A while ago I wrote a post titled “are we fighting a war” in which I argued that humans being dumber benefited corporations and thus they would fight to make it so. The only way I saw of beating that was to fight back through better education. Lindsey Wright sent me a great response detailing how the fight may be lost as the corporations are taking over our places of education.
A little bit about Lindsey:
Lindsey Wright is fascinated with the potential of emerging educational technologies, particularly the online school, to transform the landscape of learning. She writes about web-based learning, electronic and mobile learning, and the possible future of education.
Take it away Lindsey:
Education is constantly in the news. Whether it’s spending cuts, cheating scandals, or abysmal standardized test results, it seems that the only news about education is how it’s failing students. However, beneath the headlines there is a truth — one perhaps even more disturbing than poor math scores and falling literacy rates — and it’s one that school districts, governments, and corporations don’t want to acknowledge. While educators work every day to teach their students, they’re battling a system that is, at its heart, a business. A big business for that matter. According to the Encyclopedia of American Education, the for-profit education industry is a $100-billion-a-year behemoth, and with so much money riding on students’ narrow shoulders, it’s hardly a wonder the industry will do anything in its power to hold school districts in its thrall. However, the questions people should be asking are where is this money spent, how does it affect education, and what is the lasting affect of inviting corporations into the classroom on students?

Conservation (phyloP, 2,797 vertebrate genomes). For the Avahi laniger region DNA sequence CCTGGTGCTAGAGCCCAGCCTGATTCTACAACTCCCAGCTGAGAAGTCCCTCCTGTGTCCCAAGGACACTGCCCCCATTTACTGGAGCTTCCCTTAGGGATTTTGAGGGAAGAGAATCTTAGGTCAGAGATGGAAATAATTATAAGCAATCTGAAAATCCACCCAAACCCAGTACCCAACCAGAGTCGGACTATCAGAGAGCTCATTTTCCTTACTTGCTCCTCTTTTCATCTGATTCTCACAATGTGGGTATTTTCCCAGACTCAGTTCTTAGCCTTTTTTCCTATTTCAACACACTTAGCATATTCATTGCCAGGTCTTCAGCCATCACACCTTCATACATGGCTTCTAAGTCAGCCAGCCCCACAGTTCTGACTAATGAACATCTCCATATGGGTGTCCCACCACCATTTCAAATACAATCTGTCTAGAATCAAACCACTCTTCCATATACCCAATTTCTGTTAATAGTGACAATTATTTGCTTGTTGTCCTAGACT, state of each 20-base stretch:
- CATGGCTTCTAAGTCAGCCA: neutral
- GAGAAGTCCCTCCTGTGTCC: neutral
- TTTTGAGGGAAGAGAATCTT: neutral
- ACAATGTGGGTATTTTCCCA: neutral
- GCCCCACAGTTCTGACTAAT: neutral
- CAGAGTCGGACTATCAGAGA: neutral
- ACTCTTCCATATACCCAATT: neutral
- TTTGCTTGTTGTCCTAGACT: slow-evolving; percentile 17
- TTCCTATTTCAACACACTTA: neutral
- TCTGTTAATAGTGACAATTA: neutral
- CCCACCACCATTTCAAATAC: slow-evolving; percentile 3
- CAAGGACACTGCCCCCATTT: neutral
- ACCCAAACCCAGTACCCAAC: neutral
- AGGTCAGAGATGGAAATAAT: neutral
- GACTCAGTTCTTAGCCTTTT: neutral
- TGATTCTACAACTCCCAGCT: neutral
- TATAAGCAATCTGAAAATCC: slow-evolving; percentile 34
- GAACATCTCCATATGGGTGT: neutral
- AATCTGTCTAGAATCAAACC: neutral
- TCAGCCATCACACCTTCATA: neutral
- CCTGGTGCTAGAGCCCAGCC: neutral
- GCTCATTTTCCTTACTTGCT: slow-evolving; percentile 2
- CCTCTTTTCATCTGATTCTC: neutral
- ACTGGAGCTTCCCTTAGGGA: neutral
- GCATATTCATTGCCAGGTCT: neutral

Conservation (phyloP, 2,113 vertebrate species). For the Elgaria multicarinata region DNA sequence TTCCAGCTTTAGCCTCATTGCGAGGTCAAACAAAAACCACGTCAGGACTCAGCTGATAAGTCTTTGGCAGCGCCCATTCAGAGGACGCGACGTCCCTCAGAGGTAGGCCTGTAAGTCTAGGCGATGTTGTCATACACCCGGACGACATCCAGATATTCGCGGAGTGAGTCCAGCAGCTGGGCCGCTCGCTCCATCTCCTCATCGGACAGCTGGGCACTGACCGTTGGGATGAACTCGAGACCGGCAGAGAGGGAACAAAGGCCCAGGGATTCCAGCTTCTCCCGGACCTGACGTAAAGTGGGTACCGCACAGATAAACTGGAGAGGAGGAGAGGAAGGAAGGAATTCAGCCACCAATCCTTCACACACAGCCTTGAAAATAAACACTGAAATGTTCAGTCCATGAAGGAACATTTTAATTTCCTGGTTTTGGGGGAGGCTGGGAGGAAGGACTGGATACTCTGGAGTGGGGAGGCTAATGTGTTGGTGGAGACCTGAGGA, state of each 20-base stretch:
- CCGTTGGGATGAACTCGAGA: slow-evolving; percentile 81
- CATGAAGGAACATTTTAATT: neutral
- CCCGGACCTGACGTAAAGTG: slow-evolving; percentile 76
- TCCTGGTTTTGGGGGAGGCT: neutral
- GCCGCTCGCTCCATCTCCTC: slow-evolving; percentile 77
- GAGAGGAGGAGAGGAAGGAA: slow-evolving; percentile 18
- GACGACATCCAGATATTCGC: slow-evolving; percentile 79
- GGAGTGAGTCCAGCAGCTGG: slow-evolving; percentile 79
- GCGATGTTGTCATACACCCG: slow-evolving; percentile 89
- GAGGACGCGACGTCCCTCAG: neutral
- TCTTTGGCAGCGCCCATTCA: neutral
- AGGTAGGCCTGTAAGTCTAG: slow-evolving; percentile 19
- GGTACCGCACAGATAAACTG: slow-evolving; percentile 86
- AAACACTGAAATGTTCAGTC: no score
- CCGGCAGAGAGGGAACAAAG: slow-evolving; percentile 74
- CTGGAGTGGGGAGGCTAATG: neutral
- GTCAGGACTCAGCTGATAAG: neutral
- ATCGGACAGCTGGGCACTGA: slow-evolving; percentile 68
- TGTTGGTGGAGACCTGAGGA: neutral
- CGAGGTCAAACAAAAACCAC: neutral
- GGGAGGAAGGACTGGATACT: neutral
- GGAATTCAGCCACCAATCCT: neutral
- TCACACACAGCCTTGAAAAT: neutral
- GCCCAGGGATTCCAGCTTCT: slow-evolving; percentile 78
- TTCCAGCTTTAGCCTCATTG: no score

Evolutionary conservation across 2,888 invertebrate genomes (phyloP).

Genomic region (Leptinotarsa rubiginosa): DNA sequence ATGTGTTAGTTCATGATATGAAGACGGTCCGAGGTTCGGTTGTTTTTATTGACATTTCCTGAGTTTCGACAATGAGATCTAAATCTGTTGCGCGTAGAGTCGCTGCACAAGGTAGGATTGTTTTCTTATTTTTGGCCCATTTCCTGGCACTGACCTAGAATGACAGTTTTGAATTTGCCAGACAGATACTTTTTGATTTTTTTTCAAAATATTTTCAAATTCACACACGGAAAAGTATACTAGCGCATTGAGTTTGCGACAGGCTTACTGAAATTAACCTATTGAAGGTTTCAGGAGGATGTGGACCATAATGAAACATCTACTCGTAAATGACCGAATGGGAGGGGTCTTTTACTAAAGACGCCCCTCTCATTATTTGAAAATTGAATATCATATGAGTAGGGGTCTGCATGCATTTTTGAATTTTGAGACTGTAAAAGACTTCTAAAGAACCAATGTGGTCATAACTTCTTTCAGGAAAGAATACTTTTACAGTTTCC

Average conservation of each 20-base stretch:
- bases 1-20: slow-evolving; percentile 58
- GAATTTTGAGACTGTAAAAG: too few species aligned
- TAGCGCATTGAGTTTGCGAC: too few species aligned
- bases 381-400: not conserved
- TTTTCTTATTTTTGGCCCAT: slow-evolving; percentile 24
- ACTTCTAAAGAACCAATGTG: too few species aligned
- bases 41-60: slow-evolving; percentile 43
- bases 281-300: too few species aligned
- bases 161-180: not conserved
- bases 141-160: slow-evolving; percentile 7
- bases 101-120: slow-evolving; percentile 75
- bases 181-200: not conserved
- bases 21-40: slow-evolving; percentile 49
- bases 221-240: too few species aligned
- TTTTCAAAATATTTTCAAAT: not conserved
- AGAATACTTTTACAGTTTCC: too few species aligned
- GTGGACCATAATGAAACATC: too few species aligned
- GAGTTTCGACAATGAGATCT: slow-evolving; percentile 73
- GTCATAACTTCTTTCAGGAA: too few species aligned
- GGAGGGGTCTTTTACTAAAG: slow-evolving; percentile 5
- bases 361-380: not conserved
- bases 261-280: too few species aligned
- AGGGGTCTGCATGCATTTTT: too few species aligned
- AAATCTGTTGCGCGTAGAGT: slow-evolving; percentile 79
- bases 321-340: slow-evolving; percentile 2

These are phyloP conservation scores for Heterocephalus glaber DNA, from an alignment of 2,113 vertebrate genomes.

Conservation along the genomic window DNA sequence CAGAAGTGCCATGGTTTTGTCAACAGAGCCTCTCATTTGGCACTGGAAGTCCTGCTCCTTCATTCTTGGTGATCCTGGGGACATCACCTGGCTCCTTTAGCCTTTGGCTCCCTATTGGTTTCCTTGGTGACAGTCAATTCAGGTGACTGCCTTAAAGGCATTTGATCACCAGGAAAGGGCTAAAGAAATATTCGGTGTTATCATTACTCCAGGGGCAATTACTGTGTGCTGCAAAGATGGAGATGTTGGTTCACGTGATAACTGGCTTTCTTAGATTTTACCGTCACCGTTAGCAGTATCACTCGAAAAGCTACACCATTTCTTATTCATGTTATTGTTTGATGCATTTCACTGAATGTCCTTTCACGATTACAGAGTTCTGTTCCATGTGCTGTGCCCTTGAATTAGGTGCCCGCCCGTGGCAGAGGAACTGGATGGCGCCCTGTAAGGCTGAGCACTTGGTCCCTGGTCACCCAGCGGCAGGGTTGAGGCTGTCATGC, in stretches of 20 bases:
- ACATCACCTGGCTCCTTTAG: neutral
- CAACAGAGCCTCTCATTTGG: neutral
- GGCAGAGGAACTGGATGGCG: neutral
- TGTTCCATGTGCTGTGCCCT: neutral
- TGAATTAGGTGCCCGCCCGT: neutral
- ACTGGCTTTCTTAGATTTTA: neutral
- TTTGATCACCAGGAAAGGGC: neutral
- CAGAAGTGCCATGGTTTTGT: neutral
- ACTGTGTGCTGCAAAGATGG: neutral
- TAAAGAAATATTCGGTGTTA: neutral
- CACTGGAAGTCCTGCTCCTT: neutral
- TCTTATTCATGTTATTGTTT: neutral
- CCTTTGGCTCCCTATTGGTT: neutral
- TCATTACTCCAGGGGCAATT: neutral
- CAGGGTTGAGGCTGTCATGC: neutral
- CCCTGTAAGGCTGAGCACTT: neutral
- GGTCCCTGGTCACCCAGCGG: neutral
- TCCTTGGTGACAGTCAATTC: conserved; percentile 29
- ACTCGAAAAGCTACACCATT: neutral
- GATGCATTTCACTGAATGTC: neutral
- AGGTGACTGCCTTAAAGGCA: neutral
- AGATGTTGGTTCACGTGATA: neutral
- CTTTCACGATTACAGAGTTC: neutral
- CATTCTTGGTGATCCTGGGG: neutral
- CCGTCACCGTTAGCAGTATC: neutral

Where’s the $100 Billion Going?
The Encyclopedia of American Education cites four specific divisions in the for-profit education industry. The first, which accounts for nearly 40 percent of the industry’s profits, is educational services. This category encompasses corporate training programs (the seminars educators must attend in order to gain or maintain their certifications), tutoring (generally in the form of after-school tutoring at a for-profit institution), language instructions (including English as a second language materials and reading programs for weak readers), and test preparation (the standardized tests that are re-written every year to reflect the constantly changing district, state, and national curriculum goals).